The first year Cynthia and I lived in Charleston, SC we rode out Hurricane Floyd. Our decision to remain in town was based neither on bravado nor stupidity. In truth the evacuation of the city was so poorly planned that the freeways were hopelessly backed up and leaving really wasn’t a choice.
It was a scary night but we obviously survived. The next morning I walked around to assess the damage and retrieve our car which I had parked in a garage in case the streets flooded. It was an amazingly eerie feeling to stroll through what in one day had become a ghost town. All the doors and windows were boarded up and the vast majority of the population had fled. There were no cars, no pedestrians. And the silence was remarkable.
I haven’t thought about that day in a long time, but today walking to the Supermaxi the memory came rushing back. Because today Cuenca is also a virtual ghost town.
It is Carnaval here, and today is the final day of a four day celebration leading up to Ash Wednesday. Everyone who can has left the city to celebrate at the coast or family places in the country. Almost every shop and restaurant is closed.
As I write this I am looking out the window onto Avenida Paucarbamba, our main thoroughfare. There is not one moving vehicle or pedestrian in sight on what is normally a bustling Tuesday afternoon. As I walked to the store earlier I was struck with the recognition of that same weird silence I experienced in Charleston in 1999. I heard no car alarms because there were no cars in use. No dogs were barking since there were no people walking by to provoke them (I’ve taken this route enough to know which houses to avoid).
There is a taxi stand outside the grocery store. Waiting with shopping bags was a woman and her child. No taxis. It suddenly struck me that I hadn’t seen a single cab on my walk, which is highly unusual. Uh-oh. I had a long list in my pocket that included frozen items. What to do?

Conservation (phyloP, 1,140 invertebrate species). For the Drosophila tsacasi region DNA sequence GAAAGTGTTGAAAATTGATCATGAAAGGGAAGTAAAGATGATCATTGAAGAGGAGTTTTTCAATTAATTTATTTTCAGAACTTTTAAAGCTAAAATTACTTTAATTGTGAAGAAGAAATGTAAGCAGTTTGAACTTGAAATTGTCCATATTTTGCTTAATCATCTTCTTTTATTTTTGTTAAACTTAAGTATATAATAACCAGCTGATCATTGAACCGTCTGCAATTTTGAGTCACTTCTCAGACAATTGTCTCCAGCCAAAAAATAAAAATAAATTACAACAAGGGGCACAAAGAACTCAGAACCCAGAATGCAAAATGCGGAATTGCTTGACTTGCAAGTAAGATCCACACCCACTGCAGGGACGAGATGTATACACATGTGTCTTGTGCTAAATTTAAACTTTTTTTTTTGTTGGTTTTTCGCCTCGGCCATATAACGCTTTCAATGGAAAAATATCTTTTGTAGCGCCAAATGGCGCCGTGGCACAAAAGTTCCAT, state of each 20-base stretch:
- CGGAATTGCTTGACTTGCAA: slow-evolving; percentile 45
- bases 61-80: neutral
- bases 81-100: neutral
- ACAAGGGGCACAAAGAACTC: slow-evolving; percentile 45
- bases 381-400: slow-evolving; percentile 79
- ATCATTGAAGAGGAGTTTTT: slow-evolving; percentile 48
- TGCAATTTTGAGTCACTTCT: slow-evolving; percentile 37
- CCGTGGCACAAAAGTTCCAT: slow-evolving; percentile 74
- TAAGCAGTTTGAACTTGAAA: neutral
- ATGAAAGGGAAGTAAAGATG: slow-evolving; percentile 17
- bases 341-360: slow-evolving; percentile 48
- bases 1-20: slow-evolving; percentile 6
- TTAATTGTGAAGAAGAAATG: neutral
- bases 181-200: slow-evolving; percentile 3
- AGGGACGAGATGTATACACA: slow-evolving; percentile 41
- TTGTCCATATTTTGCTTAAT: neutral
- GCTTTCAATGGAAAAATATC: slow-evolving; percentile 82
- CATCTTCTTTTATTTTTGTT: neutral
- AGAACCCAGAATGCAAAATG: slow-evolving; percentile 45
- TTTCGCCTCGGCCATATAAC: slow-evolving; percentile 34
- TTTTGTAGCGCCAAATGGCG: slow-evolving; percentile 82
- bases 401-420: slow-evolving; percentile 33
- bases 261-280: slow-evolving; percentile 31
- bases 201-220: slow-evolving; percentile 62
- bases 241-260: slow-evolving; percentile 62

I sat outside a few minutes to assess my situation. A lot of times we all “go with the flow” here, but today there was no more than a “drip” to go with(which was what my ice cream and bag of ice purchases were going to be doing if I didn’t be proactive and come up with a plan). Although the lady was having no luck at the taxi station I observed a couple of cabs go by a half block away on a perpendicular street. Armed with this nugget of reconnaissance I decided to take my chances and go for it.
Inside the Supermaxi I met some blog fans who have just arrived in town. They’re staying in a hotel nearby and were checking out the store since everything else was closed. I offered to have them accompany me up and down the aisles so I could show them some of the things we’ve learned the hard way through trial and error over this past year. Longtime readers know I’ve experienced many misadventures within those walls.
After we parted and I paid the bill I had the bag boy stay with the groceries at the stand while I jogged up to the corner. Sure enough I immediately flagged a taxi and signaled him to drive around the block and pick me and my bags up. When my new friends emerged and saw us loading the trunk they said, “Wow, you were lucky!” No, sometimes you have to create your luck.
It is 3 PM now and I’m starting to see a slow trickle of cars on the street. Our citizens are returning and Cuenca is coming back to life. Tomorrow morning the buses, car alarms, honking horns, and barking dogs will all be back on duty. The peace and quiet has been a delightful holiday of its own for those few of us who remained in town.